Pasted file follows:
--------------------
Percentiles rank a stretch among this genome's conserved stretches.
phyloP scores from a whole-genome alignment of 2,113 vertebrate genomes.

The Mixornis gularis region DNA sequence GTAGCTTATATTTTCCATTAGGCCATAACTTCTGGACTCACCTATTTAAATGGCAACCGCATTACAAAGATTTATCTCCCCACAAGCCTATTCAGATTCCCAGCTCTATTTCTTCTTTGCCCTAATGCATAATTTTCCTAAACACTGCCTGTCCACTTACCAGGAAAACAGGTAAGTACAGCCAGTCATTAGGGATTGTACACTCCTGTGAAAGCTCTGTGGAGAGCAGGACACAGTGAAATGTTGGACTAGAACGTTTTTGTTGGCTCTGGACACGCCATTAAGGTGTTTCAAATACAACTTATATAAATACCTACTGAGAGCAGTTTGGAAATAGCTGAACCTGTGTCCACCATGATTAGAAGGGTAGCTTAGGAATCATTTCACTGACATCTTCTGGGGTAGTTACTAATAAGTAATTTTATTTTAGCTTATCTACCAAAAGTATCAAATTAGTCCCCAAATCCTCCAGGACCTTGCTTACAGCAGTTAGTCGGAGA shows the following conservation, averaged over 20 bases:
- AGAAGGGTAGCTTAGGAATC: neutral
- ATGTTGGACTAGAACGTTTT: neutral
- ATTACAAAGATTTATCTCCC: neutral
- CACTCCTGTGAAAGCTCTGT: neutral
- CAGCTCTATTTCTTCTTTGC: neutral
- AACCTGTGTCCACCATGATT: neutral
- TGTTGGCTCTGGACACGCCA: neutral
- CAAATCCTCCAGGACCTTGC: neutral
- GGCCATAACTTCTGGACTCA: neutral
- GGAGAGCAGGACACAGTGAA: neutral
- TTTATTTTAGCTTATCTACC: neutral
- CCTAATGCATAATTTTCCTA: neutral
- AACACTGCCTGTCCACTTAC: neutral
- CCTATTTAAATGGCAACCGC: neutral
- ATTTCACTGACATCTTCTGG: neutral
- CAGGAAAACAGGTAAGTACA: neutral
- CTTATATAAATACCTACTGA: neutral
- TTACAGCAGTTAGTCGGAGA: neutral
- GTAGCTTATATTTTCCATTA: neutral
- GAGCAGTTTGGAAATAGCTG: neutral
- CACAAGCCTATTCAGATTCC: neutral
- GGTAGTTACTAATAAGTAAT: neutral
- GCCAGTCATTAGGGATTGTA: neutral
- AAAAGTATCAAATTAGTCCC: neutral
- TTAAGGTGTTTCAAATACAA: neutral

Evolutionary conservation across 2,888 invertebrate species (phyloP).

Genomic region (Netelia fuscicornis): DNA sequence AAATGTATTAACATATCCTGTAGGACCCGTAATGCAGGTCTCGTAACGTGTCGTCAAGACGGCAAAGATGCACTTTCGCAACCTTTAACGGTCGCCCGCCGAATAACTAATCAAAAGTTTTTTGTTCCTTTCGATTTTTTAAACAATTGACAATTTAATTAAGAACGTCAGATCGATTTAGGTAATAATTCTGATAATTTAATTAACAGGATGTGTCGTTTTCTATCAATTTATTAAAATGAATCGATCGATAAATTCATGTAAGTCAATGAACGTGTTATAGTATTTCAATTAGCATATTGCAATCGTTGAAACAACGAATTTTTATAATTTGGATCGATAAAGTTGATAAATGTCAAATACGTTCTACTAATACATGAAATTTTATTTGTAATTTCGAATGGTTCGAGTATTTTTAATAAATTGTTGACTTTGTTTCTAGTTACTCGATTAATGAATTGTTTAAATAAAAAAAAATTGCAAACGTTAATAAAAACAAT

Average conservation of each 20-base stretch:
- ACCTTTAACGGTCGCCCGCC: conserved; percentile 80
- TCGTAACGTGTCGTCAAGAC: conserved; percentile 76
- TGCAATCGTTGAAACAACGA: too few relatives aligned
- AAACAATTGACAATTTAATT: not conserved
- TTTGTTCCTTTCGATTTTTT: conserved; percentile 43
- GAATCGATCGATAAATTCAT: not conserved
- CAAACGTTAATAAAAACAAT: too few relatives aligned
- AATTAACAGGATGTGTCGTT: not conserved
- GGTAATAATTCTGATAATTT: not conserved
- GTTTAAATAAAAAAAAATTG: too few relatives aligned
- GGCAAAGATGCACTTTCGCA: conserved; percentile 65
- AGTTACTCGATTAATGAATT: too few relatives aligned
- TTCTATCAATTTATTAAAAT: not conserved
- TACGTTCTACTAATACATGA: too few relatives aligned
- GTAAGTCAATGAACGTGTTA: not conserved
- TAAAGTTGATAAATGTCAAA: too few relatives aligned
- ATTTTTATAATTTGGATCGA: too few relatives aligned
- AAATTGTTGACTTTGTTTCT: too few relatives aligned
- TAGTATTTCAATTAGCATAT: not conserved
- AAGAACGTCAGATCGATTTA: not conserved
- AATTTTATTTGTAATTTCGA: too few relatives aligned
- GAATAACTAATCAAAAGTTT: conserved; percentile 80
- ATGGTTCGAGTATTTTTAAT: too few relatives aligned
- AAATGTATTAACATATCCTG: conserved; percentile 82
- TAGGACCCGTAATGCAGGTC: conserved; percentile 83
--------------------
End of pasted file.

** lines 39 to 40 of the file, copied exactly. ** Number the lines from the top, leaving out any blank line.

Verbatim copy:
- AATTAACAGGATGTGTCGTT: not conserved
- GGTAATAATTCTGATAATTT: not conserved